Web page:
2.8% drop attributed to Choppies suspension and Wilderness and Furnmart delisting
The continued suspension of Choppies from trading its shares on the Botswana Stock Exchange Limited (BSEL) together with the delisting of Wilderness Safaris and Furnmart have contributed to reduced levels of turnover at the stock market.
This is according to the BSE market report for 2019.
During the year, turnover levels at the stock market went down by 2.8 percent, dropping from P4.4 billion to 4.2 billion.
The suspension of Choppies – implemented in November 2018 – as well as the delisting of the other two companies are said to be major contributing factors to the slight decline.
These three entities reportedly contributed significantly to the market in prior years due to their sizes and contribution to diversity of sectors on the exchange.
Their departure and suspension have dealt a heavy blow to the stock market and have in addition negatively impacted domestic market capitalization, which has reduced by P3.7 billion to P38.7 billion from P42.4 billion recorded in 2018.
By comparison, domestic companies have been observed to be the most traded counters relative to foreign companies, having contributed 97.8 percent to the total equity turnover on the stock market in 2019.
Still on the domestic board, the property sector was the most traded, followed by the retail and wholesaling sector with contributions of 28 percent and 23 percent to domestic turnover respectively last year.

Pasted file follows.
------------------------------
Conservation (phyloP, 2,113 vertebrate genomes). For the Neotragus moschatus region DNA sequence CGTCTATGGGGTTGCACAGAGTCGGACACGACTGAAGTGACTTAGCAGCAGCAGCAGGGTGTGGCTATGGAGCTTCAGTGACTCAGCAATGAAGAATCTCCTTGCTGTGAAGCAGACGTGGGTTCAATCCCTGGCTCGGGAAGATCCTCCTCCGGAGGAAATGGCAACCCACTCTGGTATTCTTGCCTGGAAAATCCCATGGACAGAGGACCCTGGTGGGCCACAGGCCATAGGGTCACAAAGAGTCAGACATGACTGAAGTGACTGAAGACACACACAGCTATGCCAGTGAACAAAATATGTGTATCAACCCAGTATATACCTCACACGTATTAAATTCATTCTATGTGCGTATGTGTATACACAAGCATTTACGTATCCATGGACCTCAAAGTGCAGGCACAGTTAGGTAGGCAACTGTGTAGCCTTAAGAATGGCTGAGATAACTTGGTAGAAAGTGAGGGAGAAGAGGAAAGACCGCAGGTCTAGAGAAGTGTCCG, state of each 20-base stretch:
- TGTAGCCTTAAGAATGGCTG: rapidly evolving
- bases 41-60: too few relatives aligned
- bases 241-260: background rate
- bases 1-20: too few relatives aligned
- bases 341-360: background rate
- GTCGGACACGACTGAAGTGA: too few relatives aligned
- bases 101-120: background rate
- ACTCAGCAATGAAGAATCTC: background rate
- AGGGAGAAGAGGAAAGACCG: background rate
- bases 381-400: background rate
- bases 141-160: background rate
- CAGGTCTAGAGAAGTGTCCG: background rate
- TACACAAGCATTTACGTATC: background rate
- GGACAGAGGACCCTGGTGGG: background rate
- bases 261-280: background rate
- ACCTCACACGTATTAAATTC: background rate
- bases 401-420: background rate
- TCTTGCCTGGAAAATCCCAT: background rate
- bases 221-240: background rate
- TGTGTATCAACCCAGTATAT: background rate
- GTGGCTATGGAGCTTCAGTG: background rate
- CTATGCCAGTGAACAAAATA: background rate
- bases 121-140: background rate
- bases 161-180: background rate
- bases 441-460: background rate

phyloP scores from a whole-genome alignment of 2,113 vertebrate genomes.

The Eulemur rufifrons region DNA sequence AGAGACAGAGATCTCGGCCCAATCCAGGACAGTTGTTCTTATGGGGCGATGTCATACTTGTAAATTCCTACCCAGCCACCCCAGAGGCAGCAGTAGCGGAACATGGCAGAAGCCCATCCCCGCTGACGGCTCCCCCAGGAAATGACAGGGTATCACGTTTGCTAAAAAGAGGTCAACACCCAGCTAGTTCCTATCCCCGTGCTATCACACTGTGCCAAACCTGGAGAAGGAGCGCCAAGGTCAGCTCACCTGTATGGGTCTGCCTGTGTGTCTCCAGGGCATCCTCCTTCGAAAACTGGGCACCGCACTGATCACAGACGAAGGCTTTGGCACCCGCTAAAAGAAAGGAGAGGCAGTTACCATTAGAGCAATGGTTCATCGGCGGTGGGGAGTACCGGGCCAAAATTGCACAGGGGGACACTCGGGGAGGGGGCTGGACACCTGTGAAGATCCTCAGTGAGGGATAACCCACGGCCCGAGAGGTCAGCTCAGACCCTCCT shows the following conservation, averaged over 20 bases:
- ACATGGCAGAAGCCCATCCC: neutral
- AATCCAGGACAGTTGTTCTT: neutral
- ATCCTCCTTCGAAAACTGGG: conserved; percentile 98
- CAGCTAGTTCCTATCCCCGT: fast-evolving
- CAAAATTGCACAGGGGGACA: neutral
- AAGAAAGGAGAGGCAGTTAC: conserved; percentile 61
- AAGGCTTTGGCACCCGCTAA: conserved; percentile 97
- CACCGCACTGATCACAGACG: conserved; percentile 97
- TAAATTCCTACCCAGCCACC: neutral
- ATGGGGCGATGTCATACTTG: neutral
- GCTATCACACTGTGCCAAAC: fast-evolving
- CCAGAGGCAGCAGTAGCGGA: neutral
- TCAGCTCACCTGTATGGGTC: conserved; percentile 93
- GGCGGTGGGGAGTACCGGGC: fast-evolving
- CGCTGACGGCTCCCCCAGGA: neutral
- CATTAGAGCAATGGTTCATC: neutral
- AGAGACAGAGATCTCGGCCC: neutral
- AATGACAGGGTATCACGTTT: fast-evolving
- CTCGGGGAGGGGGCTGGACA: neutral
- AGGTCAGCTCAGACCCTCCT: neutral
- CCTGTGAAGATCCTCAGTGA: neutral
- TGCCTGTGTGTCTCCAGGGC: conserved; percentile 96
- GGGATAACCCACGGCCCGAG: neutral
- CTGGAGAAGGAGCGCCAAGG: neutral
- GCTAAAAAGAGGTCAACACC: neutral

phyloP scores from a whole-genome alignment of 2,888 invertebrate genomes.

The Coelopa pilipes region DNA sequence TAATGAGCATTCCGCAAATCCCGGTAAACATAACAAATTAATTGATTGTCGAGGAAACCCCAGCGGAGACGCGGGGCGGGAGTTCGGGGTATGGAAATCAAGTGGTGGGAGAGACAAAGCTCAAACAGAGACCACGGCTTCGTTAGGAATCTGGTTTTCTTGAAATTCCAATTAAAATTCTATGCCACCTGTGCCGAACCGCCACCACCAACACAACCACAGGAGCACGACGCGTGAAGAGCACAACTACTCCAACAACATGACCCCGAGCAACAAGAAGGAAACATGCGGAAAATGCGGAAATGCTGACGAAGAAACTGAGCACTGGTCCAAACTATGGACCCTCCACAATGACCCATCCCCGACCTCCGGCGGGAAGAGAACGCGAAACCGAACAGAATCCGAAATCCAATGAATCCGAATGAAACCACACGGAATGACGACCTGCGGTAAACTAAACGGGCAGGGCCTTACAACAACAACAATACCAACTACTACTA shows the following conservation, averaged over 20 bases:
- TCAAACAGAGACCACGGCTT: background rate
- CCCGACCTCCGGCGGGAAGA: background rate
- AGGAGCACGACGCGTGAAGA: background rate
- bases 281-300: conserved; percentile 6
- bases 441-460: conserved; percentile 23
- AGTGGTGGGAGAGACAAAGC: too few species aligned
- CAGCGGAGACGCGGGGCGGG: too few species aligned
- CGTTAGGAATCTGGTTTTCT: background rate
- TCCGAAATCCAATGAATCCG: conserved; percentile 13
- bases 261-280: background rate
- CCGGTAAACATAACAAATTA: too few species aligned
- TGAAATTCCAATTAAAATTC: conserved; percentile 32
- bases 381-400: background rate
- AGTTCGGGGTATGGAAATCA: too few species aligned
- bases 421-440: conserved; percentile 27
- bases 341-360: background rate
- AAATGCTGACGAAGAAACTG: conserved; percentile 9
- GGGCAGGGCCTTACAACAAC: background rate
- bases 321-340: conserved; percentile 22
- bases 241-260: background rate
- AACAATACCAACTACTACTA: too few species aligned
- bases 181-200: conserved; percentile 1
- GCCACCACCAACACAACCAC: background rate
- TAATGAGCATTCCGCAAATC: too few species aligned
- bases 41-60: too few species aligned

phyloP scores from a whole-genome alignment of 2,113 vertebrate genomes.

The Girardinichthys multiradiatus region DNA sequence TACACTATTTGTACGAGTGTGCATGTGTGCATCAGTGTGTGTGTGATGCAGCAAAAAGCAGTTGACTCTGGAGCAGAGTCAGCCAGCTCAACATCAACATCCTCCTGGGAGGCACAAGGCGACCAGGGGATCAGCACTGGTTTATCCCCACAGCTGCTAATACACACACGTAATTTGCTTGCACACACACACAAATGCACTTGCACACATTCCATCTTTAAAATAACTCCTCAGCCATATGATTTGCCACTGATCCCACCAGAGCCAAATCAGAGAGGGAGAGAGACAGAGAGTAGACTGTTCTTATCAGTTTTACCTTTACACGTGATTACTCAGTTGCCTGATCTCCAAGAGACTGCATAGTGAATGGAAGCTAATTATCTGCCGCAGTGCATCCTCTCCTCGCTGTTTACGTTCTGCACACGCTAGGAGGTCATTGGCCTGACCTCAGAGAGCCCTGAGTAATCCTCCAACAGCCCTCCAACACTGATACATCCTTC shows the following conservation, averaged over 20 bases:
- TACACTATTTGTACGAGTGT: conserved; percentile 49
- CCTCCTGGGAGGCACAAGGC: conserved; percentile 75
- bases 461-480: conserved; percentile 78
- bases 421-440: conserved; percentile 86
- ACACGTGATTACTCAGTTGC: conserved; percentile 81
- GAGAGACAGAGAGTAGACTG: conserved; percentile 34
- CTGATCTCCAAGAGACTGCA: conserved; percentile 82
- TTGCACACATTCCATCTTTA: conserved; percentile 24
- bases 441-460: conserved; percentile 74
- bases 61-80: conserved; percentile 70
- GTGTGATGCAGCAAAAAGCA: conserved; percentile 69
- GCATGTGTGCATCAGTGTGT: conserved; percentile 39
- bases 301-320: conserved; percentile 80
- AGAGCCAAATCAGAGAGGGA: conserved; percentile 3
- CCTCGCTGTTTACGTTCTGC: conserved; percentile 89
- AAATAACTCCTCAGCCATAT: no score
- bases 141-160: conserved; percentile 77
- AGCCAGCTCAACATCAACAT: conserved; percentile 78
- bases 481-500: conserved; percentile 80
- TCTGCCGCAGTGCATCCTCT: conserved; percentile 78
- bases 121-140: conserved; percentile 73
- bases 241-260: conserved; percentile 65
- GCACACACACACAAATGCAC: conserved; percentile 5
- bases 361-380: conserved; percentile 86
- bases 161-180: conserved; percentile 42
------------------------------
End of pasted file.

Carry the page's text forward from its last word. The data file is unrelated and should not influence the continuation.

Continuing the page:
According to the market performance report, the foreign mining sector remains the largest in value and most illiquid.
Anglo American, a diverse mining conglomerate which owns an 85 percent stake in De Beers group,is the only mining company that contributes significantly to this sector.
The mining giant,which is also listed on the Johannesburg and London Stock Exchanges, accounted for 93.2 percent of foreign equity market capitalization and for 84.3 percent of the total market equity capitalization.
By way of investor contribution, local institutional investors are reported to have dominated trading activity in 2019, accounting for 56.7 percent of the total equity turnover while foreign institutional investors accounted for 32.1 percent.
It is reported that in 2019, local institutional investors and local individuals were the net sellers of equity while foreign companies were net buyers.
This is regarded as a sign of improved outlook into the domestic equity market relative to peer frontier markets.
The market has also seen an improved number of local individual investors, with the number increasing from 4.5 percent to 9.9 percent between 2018 and 2019.
These individuals have in monetary terms, seen their trades result in P178.5 million in turnover in 2019, an substantial increase from P83.8 million registered in 2018.